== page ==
A Quick Look Back
Theoretically, workers have been on the fast track to obsolescence since the Luddites took sledgehammers to industrial looms in the early 1800s.
In 1790, 90% of all Americans made their living as farmers; today it’s less than 2%. Did those jobs disappear? Not exactly. The agrarian economy morphed, first into the industrial economy, next into the service economy, now the information economy.
Automation produces job substitution far more than it does job obliteration.
And even when automation takes hold of a range of professional roles, this doesn’t always create the dire results we expect.
Consider ATMs: when they were first rolled out in the 1970s, there were serious concerns about bank teller layoffs. Between 1995 and 2010, the number of ATMs in the U.S. jumped from 100,000 to 400,000, but mass teller unemployment did not follow.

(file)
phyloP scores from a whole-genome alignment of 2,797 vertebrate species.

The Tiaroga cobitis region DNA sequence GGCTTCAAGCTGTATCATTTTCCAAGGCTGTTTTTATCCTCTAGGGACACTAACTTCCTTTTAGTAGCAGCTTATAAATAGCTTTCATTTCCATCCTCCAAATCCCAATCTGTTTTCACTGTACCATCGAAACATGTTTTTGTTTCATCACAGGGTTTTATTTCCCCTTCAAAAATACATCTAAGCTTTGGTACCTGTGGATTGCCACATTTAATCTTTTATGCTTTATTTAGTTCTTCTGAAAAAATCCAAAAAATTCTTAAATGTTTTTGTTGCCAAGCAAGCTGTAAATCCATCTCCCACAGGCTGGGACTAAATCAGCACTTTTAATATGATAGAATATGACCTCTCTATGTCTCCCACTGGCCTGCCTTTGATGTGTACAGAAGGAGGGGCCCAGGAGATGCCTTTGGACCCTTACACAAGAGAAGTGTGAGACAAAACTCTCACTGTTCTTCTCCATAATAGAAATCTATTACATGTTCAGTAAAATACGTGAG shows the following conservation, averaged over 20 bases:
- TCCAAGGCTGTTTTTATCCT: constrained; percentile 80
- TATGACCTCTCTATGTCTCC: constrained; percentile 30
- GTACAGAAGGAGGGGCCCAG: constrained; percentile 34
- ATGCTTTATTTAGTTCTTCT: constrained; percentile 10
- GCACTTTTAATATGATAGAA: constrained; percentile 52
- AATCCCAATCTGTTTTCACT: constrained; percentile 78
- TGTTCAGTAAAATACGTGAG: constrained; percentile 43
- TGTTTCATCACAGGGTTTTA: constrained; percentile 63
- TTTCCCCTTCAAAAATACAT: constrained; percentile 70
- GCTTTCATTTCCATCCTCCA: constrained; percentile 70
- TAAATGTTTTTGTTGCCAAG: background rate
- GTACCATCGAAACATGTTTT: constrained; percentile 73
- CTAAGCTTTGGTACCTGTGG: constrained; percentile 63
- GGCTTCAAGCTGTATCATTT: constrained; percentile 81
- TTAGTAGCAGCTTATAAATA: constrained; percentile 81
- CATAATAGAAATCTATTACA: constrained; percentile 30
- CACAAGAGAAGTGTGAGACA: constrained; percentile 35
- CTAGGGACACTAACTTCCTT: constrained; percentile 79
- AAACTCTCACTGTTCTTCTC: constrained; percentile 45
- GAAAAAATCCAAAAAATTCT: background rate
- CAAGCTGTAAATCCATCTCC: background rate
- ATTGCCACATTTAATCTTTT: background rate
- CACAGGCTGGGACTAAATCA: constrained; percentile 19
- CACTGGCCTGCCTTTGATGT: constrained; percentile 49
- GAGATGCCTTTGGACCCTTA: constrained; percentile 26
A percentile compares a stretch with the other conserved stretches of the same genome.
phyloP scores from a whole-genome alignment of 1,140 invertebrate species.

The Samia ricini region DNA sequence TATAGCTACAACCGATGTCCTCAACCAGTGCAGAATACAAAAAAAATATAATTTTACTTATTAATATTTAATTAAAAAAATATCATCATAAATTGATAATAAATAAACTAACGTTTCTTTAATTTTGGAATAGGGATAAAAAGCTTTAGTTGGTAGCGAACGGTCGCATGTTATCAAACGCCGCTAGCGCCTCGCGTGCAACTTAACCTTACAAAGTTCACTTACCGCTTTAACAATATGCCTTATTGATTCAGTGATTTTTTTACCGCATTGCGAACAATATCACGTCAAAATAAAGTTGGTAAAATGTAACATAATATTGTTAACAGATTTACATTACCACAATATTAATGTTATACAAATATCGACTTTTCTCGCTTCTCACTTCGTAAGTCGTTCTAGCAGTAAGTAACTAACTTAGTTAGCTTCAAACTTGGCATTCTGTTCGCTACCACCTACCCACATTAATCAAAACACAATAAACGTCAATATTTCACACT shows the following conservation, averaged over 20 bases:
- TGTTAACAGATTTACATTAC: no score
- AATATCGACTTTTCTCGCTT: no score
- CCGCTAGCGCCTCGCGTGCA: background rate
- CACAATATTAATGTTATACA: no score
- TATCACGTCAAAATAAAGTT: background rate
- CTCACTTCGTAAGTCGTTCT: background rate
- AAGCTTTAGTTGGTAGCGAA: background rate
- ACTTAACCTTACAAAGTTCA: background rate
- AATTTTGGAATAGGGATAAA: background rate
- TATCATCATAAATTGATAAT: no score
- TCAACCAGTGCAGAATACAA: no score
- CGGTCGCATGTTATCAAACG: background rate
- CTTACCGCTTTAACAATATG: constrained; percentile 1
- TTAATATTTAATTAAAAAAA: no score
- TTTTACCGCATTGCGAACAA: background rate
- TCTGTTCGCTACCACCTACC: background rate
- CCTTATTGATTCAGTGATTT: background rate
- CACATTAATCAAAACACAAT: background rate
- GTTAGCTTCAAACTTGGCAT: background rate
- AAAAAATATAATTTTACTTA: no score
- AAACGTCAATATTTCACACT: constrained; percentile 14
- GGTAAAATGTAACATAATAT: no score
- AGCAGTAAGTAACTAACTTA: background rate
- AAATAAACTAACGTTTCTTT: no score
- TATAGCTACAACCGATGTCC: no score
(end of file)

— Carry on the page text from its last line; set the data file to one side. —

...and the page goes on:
Because ATMs made it cheaper to operate banks, the number of banks grew by 40%. More banks meant more jobs for human bank tellers, and bank teller employment actually rose during this period.
The same thing is true for textiles. Even though 98% of material-making is automated today, the number of weaving jobs has increased since the 1800s. Lower fabric costs have increased clothing sales, in turn producing more textile jobs.
And this pattern even applies to paralegals and law clerks, two professions predicted to suffer job loss as a result of AI. Yet discovery software, introduced into law firms in the 1990s, has actually led to the inverse. Turns out, AI is so good at discovery that lawyers now need more humans to sift through the deluge. The result? An increase in paralegal employment.